PTE Mainstage (Venue 16), to July 23
The concept of Calgary actor Bruce Horak’s one-man show is brilliant. The loose-limbed performer plays the dreaded disease as a slick song-and-dance man (with an inexplicable British accent), his form made misshapen under a gold lamé jumpsuit.
Cancer thinks he’s a star — and why wouldn’t he? He has more Google hits than Jesus! — and Horak, who lost most of his eyesight to the disease, parades cockily around the stage like a Vegas showman. "Oooh, it burns," he says with a wink as he downs an antioxidant-rich smoothie.
Horak is a perversely charming presence, even as he cleverly pokes at our fears and superstition (there were audible gasps when he read Terry Fox’s name from the list of people he’s claimed) but the show is uneven. There are deeply moving moments and belly laughs milked from a source that feels forbidden, but other bits feel like filler. However, the moment when a crowd member gets to literally beat Cancer is worth the price of admission.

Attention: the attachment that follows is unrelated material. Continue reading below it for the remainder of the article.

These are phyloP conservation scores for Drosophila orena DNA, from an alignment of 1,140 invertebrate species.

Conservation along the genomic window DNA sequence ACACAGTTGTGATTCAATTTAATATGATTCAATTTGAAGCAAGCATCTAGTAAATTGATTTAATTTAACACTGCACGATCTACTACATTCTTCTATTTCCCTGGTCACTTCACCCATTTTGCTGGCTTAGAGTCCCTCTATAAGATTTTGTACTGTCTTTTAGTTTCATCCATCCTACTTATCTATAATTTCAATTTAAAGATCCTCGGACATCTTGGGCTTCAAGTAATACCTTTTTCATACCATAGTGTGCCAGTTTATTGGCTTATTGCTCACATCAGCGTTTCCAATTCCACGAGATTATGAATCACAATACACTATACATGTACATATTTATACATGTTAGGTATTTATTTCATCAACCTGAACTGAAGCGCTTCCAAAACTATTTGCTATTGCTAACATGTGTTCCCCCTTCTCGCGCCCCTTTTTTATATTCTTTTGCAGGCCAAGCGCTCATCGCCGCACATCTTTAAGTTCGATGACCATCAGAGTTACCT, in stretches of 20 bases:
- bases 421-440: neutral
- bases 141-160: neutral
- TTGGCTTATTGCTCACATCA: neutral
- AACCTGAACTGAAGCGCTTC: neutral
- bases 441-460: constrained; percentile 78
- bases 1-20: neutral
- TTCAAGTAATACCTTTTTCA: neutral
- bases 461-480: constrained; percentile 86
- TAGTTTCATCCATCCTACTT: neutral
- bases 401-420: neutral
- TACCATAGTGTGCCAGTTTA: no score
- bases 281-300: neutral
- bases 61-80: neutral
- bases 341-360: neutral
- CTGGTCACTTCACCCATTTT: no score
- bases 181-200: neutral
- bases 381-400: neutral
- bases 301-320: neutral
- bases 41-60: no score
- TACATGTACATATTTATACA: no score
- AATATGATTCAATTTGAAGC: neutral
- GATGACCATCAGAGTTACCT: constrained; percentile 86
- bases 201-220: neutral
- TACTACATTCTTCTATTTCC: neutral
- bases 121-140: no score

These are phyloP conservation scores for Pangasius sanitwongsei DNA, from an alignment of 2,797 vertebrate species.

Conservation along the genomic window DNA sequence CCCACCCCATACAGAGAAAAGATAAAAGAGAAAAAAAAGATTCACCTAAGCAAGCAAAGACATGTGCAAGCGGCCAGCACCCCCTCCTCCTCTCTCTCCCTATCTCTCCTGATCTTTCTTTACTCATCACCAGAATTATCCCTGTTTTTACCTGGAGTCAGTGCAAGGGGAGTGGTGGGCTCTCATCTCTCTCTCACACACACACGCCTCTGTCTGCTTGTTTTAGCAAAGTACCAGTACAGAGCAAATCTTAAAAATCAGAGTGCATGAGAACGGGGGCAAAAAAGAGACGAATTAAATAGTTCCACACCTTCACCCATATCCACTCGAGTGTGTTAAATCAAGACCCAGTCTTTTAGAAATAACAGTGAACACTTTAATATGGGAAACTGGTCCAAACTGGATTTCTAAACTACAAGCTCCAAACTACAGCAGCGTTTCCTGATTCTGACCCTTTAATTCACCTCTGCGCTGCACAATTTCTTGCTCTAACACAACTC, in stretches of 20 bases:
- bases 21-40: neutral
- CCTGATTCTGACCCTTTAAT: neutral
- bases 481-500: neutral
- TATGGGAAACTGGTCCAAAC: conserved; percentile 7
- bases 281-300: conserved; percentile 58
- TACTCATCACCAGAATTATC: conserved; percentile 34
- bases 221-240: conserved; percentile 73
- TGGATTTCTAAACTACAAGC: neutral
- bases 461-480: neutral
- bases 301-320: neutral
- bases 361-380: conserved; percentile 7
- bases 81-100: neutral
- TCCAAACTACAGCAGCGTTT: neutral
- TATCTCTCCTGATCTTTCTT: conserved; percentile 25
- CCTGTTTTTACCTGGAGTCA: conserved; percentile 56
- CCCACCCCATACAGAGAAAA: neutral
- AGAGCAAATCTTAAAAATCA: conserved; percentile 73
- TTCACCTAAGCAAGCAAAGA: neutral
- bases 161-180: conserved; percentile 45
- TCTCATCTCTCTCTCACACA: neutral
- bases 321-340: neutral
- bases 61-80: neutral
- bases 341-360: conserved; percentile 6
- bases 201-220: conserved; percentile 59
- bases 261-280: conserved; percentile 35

The last 20 minutes of the 90-minute running time is given over to a Q&A.
— Jill Wilson
From the official Fringe Festival program:
Cancer -- a deluded, egotistical ass -- goes on his own journey of denial, anger, bargaining and acceptance when he discovers that the whole world hates him.
5 STARS "This is Cancer is as genius as it is absurd … allow this remarkable show to spread all over your body" – Edmonton Journal
5 STARS "One of the most brilliant shows the Fringe has ever seen" – Edmonton Sun
Recommended For: Mature Audience
Length: 90 min.
Warnings: Subject Matter, Language